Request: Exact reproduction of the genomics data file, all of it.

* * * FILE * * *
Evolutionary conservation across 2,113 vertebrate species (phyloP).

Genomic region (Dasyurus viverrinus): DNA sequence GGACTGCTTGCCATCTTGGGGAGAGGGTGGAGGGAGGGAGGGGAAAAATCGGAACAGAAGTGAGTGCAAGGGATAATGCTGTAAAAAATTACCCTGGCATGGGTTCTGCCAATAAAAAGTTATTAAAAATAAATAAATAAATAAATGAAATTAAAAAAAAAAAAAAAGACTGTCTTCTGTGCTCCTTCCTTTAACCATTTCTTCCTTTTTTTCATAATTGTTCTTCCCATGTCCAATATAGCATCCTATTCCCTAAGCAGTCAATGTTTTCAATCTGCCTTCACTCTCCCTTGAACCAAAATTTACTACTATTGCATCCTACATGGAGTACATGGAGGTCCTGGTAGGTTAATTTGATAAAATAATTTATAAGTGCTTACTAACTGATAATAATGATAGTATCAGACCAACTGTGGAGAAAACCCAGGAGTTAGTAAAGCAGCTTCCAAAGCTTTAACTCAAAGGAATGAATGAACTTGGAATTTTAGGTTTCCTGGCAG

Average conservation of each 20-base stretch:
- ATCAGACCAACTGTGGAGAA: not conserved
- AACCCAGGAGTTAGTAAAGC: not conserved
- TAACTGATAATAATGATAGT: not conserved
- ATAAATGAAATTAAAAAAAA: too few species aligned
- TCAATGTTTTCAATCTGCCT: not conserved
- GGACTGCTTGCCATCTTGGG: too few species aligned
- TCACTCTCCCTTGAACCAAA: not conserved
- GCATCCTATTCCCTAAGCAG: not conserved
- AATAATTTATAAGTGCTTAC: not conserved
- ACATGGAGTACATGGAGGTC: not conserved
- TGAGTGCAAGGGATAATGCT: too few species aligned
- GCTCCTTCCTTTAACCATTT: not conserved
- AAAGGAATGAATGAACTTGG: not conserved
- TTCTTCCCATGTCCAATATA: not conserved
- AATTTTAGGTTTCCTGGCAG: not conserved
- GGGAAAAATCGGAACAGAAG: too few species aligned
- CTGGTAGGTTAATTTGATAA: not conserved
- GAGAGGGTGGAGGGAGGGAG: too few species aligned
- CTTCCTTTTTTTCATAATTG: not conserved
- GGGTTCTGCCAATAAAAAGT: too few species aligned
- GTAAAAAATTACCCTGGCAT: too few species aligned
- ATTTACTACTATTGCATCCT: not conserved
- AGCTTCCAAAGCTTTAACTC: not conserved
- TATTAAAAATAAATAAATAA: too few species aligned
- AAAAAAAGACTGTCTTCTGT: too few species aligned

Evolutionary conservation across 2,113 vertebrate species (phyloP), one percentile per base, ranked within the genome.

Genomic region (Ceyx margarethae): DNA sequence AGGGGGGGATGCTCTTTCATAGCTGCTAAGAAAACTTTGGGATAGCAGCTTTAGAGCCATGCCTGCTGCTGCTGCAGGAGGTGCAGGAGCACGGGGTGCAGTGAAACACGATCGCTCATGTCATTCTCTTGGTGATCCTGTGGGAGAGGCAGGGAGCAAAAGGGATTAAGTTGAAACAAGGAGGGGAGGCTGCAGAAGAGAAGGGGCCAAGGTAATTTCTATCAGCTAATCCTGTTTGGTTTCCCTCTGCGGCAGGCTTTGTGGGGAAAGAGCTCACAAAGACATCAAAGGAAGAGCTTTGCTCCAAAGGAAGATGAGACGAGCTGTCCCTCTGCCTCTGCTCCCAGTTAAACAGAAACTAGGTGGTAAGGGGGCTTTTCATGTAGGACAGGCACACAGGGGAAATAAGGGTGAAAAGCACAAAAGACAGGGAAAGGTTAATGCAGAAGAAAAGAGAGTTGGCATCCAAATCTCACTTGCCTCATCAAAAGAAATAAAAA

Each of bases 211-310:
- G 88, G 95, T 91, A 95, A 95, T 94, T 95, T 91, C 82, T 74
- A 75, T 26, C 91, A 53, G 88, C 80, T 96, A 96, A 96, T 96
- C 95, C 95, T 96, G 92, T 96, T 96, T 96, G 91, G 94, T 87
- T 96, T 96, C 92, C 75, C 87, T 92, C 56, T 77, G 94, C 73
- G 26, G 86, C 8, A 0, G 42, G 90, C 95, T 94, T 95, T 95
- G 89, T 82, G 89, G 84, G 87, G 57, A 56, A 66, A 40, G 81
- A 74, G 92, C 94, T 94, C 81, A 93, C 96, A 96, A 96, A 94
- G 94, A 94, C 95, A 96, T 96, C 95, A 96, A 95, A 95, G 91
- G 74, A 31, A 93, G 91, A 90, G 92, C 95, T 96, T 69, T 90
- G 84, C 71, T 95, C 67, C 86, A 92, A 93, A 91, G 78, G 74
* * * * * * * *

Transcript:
Evolutionary conservation across 2,113 vertebrate species (phyloP).

Genomic region (Dasyurus viverrinus): DNA sequence GGACTGCTTGCCATCTTGGGGAGAGGGTGGAGGGAGGGAGGGGAAAAATCGGAACAGAAGTGAGTGCAAGGGATAATGCTGTAAAAAATTACCCTGGCATGGGTTCTGCCAATAAAAAGTTATTAAAAATAAATAAATAAATAAATGAAATTAAAAAAAAAAAAAAAGACTGTCTTCTGTGCTCCTTCCTTTAACCATTTCTTCCTTTTTTTCATAATTGTTCTTCCCATGTCCAATATAGCATCCTATTCCCTAAGCAGTCAATGTTTTCAATCTGCCTTCACTCTCCCTTGAACCAAAATTTACTACTATTGCATCCTACATGGAGTACATGGAGGTCCTGGTAGGTTAATTTGATAAAATAATTTATAAGTGCTTACTAACTGATAATAATGATAGTATCAGACCAACTGTGGAGAAAACCCAGGAGTTAGTAAAGCAGCTTCCAAAGCTTTAACTCAAAGGAATGAATGAACTTGGAATTTTAGGTTTCCTGGCAG

Average conservation of each 20-base stretch:
- ATCAGACCAACTGTGGAGAA: not conserved
- AACCCAGGAGTTAGTAAAGC: not conserved
- TAACTGATAATAATGATAGT: not conserved
- ATAAATGAAATTAAAAAAAA: too few species aligned
- TCAATGTTTTCAATCTGCCT: not conserved
- GGACTGCTTGCCATCTTGGG: too few species aligned
- TCACTCTCCCTTGAACCAAA: not conserved
- GCATCCTATTCCCTAAGCAG: not conserved
- AATAATTTATAAGTGCTTAC: not conserved
- ACATGGAGTACATGGAGGTC: not conserved
- TGAGTGCAAGGGATAATGCT: too few species aligned
- GCTCCTTCCTTTAACCATTT: not conserved
- AAAGGAATGAATGAACTTGG: not conserved
- TTCTTCCCATGTCCAATATA: not conserved
- AATTTTAGGTTTCCTGGCAG: not conserved
- GGGAAAAATCGGAACAGAAG: too few species aligned
- CTGGTAGGTTAATTTGATAA: not conserved
- GAGAGGGTGGAGGGAGGGAG: too few species aligned
- CTTCCTTTTTTTCATAATTG: not conserved
- GGGTTCTGCCAATAAAAAGT: too few species aligned
- GTAAAAAATTACCCTGGCAT: too few species aligned
- ATTTACTACTATTGCATCCT: not conserved
- AGCTTCCAAAGCTTTAACTC: not conserved
- TATTAAAAATAAATAAATAA: too few species aligned
- AAAAAAAGACTGTCTTCTGT: too few species aligned

Evolutionary conservation across 2,113 vertebrate species (phyloP), one percentile per base, ranked within the genome.

Genomic region (Ceyx margarethae): DNA sequence AGGGGGGGATGCTCTTTCATAGCTGCTAAGAAAACTTTGGGATAGCAGCTTTAGAGCCATGCCTGCTGCTGCTGCAGGAGGTGCAGGAGCACGGGGTGCAGTGAAACACGATCGCTCATGTCATTCTCTTGGTGATCCTGTGGGAGAGGCAGGGAGCAAAAGGGATTAAGTTGAAACAAGGAGGGGAGGCTGCAGAAGAGAAGGGGCCAAGGTAATTTCTATCAGCTAATCCTGTTTGGTTTCCCTCTGCGGCAGGCTTTGTGGGGAAAGAGCTCACAAAGACATCAAAGGAAGAGCTTTGCTCCAAAGGAAGATGAGACGAGCTGTCCCTCTGCCTCTGCTCCCAGTTAAACAGAAACTAGGTGGTAAGGGGGCTTTTCATGTAGGACAGGCACACAGGGGAAATAAGGGTGAAAAGCACAAAAGACAGGGAAAGGTTAATGCAGAAGAAAAGAGAGTTGGCATCCAAATCTCACTTGCCTCATCAAAAGAAATAAAAA

Each of bases 211-310:
- G 88, G 95, T 91, A 95, A 95, T 94, T 95, T 91, C 82, T 74
- A 75, T 26, C 91, A 53, G 88, C 80, T 96, A 96, A 96, T 96
- C 95, C 95, T 96, G 92, T 96, T 96, T 96, G 91, G 94, T 87
- T 96, T 96, C 92, C 75, C 87, T 92, C 56, T 77, G 94, C 73
- G 26, G 86, C 8, A 0, G 42, G 90, C 95, T 94, T 95, T 95
- G 89, T 82, G 89, G 84, G 87, G 57, A 56, A 66, A 40, G 81
- A 74, G 92, C 94, T 94, C 81, A 93, C 96, A 96, A 96, A 94
- G 94, A 94, C 95, A 96, T 96, C 95, A 96, A 95, A 95, G 91
- G 74, A 31, A 93, G 91, A 90, G 92, C 95, T 96, T 69, T 90
- G 84, C 71, T 95, C 67, C 86, A 92, A 93, A 91, G 78, G 74